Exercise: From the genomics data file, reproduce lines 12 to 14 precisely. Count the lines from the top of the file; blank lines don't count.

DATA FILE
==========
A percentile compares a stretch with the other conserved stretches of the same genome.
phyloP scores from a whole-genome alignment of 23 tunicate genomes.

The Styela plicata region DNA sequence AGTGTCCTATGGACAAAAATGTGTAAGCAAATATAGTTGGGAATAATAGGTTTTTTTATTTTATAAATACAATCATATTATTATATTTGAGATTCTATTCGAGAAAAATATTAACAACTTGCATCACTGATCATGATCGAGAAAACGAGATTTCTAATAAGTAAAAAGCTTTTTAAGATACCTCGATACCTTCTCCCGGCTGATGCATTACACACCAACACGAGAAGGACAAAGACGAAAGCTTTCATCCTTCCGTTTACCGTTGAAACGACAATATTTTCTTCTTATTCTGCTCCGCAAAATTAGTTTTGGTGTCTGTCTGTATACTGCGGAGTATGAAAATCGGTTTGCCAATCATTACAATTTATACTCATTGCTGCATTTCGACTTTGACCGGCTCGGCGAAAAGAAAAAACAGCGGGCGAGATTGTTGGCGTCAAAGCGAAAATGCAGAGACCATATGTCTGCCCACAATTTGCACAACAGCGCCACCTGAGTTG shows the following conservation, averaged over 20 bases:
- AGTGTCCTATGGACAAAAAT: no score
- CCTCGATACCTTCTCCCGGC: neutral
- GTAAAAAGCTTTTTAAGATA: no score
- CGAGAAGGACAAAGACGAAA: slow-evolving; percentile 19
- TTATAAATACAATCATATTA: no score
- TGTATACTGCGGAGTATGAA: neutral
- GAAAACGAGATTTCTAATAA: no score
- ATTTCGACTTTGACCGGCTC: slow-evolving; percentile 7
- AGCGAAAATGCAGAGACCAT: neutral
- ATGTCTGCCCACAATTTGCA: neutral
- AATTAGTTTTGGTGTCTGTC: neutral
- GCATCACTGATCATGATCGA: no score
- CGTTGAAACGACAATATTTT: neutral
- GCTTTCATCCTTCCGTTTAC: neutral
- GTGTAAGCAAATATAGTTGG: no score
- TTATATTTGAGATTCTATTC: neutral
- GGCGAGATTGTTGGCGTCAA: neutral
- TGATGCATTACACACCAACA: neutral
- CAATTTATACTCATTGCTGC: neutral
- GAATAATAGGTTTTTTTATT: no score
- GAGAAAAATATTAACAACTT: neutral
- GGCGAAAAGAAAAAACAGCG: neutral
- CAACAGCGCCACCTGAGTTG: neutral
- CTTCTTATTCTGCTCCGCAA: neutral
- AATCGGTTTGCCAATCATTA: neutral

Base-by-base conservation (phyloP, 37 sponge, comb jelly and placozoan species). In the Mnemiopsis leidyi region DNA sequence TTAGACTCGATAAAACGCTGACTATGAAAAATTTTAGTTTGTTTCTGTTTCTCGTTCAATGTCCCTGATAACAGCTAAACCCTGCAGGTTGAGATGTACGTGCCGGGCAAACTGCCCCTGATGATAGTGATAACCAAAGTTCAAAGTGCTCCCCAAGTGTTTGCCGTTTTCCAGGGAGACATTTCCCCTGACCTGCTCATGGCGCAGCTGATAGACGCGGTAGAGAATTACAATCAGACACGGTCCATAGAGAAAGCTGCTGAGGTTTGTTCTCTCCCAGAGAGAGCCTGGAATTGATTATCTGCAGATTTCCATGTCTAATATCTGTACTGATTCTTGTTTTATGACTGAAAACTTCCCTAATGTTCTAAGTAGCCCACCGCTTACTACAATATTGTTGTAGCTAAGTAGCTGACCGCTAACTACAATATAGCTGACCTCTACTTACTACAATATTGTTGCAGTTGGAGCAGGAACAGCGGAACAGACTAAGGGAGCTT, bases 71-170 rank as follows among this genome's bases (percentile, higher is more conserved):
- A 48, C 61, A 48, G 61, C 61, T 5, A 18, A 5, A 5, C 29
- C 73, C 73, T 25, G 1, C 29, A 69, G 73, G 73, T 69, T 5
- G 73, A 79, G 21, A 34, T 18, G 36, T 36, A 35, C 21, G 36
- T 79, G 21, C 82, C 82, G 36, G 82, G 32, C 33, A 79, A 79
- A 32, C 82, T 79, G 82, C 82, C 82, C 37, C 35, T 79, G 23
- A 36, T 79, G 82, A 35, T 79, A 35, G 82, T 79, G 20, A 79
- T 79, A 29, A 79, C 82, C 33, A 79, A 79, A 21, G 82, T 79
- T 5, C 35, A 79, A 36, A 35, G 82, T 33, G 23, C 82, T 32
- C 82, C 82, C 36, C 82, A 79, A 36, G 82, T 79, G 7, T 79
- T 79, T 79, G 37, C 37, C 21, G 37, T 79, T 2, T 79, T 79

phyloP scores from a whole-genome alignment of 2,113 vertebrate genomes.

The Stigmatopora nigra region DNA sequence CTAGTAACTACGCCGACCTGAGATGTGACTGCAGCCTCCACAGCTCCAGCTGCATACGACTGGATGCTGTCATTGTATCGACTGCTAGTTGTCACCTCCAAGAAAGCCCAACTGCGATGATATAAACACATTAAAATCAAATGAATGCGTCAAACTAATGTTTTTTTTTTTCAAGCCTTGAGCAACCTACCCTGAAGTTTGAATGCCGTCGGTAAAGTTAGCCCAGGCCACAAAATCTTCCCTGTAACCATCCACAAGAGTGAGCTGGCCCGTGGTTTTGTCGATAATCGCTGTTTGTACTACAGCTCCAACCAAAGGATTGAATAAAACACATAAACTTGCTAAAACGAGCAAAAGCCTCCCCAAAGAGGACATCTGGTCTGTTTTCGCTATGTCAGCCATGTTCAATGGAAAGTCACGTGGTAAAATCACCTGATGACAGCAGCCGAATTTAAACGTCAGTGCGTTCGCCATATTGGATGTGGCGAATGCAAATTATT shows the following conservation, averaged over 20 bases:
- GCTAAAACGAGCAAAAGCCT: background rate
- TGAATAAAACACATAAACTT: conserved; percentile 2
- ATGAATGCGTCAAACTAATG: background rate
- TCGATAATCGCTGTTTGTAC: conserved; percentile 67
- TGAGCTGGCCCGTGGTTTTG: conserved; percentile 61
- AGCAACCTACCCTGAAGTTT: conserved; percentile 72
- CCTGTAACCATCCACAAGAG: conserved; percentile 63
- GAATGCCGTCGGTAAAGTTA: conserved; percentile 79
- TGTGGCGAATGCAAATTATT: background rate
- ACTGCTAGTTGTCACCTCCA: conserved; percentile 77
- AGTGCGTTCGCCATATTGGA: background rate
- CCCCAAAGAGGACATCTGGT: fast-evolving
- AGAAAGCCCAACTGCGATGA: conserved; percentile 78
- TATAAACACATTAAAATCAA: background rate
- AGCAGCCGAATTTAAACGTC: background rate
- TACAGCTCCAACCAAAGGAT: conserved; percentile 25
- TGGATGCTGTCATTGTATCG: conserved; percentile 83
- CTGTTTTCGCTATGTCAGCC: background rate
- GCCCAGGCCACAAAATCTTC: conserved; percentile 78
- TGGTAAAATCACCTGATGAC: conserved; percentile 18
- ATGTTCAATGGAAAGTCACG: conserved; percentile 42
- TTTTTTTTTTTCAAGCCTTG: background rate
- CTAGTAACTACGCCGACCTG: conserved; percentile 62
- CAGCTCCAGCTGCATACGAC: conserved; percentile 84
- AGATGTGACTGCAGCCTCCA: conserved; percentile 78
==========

- AGCGAAAATGCAGAGACCAT: neutral
- ATGTCTGCCCACAATTTGCA: neutral
- AATTAGTTTTGGTGTCTGTC: neutral